Hugh was also a man of quiet power, with excellence of eye, taste and character. Daphne Cummings, another close friend, calls him a “remarkable gentleman. He encouraged so many outstanding artists. He was very sensitive to their work. And also under Hugh’s curatorship the Colby Museum has been best in the state of Maine and beyond in terms of contemporary art.” She identifies his particular strengths as his “great love of art and his generosity and loyalty both personally and professionally.”
In 1973 John Marin, Jr and Norma B Marin gave the museum 25 works by John Marin. In 1992 Paul Schupf established a wing for the work of Alex Katz, now 700 works in all. He also promised the museum more than 150 prints and drawings by Richard Serra. In 1999 the Lunder Wing for the exhibition of Colby’s renowned collection of American Art was created. And the Jere Abbott bequest established an exhibition endowment, enabling the purchase of major works of contemporary art.
Hugh’s collecting affected me, personally, in a very big way. One day I was walking down the corridor toward the museum and was stunned to see Richard Serra’s piece, 4-5-6 , through the window. I was completely unprepared. I had just gone all the way to see Serra in Bilbao and here he was, in Maine! Another day Hugh said to me in his quiet way, “I’d like to show you something” and he took me outside, across the lawn, to Sol LeWitt’s 7 Walls, one of the most beautiful works of sculpture I had ever seen. And with Hugh, it was always “tell me what you think.”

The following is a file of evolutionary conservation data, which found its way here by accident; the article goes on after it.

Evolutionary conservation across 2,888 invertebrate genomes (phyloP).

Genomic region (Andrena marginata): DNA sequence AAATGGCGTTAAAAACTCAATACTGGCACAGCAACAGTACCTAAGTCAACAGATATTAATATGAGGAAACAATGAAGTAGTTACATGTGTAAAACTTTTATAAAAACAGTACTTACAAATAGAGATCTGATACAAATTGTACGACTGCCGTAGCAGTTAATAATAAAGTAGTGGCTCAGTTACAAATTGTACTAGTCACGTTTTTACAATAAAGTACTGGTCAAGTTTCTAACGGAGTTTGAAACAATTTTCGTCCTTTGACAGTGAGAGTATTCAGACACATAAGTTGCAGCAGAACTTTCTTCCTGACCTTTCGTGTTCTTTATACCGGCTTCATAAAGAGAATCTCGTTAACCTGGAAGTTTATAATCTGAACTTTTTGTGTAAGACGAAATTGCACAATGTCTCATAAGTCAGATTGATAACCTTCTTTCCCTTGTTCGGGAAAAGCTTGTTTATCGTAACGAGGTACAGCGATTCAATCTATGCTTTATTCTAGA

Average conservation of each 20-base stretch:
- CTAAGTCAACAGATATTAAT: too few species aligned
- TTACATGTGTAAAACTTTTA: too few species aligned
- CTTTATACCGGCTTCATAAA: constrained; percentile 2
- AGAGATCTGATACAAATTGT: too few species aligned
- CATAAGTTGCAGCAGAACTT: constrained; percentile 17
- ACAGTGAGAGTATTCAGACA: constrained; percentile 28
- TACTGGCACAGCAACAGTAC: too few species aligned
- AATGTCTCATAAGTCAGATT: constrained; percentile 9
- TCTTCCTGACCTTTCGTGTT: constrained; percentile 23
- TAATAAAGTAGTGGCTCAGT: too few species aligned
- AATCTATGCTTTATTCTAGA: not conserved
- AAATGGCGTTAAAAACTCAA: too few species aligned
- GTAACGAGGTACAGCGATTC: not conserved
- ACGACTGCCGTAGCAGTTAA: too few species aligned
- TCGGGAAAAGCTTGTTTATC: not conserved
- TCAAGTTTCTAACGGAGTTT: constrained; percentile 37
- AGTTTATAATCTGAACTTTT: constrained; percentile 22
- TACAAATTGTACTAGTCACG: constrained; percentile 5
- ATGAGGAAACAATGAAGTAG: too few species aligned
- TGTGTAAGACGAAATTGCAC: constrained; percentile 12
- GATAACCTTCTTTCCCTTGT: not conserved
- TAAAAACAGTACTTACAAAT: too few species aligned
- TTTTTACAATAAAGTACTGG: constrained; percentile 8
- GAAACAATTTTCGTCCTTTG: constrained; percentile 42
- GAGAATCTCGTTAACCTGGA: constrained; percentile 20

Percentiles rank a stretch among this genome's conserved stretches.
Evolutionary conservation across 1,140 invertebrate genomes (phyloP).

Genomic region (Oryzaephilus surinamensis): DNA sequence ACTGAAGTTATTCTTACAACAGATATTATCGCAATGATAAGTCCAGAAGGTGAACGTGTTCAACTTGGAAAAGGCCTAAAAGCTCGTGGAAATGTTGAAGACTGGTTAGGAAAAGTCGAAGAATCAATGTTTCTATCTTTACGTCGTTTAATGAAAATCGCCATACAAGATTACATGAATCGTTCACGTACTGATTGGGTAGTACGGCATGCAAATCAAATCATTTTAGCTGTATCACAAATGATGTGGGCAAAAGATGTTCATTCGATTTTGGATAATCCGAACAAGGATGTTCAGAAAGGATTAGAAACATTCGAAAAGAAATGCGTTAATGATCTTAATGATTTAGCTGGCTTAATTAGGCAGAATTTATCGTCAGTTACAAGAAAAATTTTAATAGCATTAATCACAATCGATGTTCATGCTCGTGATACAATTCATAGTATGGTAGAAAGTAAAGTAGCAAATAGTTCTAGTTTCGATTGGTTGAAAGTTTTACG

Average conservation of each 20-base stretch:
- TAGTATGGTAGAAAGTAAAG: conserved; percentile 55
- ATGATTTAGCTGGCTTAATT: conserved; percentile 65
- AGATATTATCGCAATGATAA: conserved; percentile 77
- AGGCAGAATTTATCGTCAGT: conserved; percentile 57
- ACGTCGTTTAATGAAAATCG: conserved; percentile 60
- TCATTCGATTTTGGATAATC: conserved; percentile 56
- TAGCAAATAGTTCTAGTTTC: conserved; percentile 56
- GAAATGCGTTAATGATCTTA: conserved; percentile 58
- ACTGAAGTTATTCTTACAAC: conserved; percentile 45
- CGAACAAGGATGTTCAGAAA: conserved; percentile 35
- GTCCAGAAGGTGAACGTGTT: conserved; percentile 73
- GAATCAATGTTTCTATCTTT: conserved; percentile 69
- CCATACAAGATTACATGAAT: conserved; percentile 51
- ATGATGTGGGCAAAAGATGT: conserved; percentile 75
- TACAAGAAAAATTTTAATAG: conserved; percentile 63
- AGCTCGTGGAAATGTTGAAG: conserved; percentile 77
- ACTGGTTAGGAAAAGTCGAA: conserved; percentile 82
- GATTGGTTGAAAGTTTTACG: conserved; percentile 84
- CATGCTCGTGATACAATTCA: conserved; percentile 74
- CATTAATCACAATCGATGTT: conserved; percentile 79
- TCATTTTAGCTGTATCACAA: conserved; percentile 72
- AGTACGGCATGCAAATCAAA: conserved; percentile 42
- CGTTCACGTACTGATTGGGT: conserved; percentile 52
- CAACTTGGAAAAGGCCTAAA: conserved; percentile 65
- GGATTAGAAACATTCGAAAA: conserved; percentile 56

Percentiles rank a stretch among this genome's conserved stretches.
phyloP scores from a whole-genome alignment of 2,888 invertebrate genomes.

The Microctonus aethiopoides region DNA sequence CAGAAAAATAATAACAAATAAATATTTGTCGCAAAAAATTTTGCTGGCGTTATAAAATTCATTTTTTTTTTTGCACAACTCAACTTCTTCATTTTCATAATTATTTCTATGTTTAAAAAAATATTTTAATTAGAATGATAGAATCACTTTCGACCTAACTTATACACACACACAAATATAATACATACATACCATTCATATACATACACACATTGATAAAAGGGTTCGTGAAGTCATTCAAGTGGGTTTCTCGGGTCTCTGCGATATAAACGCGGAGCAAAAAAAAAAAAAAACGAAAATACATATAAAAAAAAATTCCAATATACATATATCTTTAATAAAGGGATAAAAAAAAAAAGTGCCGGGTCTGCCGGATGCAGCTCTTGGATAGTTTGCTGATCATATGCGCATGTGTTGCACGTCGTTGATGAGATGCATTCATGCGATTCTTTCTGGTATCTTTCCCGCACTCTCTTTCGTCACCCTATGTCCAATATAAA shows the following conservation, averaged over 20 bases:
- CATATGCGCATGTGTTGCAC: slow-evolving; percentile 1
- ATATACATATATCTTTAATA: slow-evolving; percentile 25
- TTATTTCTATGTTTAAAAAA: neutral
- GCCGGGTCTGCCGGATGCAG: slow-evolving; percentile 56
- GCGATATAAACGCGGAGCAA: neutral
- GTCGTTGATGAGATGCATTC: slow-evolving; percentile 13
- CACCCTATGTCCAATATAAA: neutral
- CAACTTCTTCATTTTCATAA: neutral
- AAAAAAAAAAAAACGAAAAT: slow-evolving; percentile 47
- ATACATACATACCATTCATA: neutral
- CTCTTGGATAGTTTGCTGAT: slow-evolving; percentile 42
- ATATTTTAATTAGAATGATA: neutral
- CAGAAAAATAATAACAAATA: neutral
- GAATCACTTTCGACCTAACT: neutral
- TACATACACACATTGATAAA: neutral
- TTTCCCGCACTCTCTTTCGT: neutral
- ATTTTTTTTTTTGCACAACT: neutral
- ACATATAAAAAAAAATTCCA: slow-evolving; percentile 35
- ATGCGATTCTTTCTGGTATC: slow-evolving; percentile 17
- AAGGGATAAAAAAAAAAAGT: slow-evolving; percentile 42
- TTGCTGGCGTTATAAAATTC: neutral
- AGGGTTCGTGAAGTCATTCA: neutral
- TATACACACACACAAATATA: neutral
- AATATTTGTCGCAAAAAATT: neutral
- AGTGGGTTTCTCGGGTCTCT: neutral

Painters Nancy and John Wisseman knew Hugh for many years.”He was an unusual combination of great sophistication and yet so supportive of Maine artists. He was always so welcoming. He had a unique vision, very modest, patient. So many people really liked him. He made one feel so important, everyone. He had very interesting shows and in the beginning there was not much in Maine then.”
In addition to the wider art world Hugh mentored young students at Colby. He was very sensitive to their work. Perhaps some of their paintings entered his private collection of work by friends.
My experiences with Hugh were beautiful. It felt good to be next to him, I felt he was a guide and protector. I felt he would be a good person to keep a secret. One of my fondest memories of Hugh was one day when he took me in to see the Alex Katz wing and he said he wanted to show me the top of one of the paintings and said how much he liked it. “Have a look, let me know what you think.”
I had a show at the museum in 2000, after Hugh had come to see an exhibition of mine at Maine Coast Artists in Rockport, Maine. When the time came I asked him where in the museum would he like my paintings to go and he said, “Wherever you want,” but he had a certain idea where they should be and it was just right. When it was time for my opening trays of chocolate-covered strawberries were floating around but there was not a big crowd. Hugh said to me later, “There were not a lot of people but those who came were very important.”
Hugh Gourley: small in stature, handsome, reserved; an occasional smile; thinking, quietly looking, filled with art. Art had been his choice for life.
Thank you to Daphne Cummings for her valuable help in the writing of this tribute.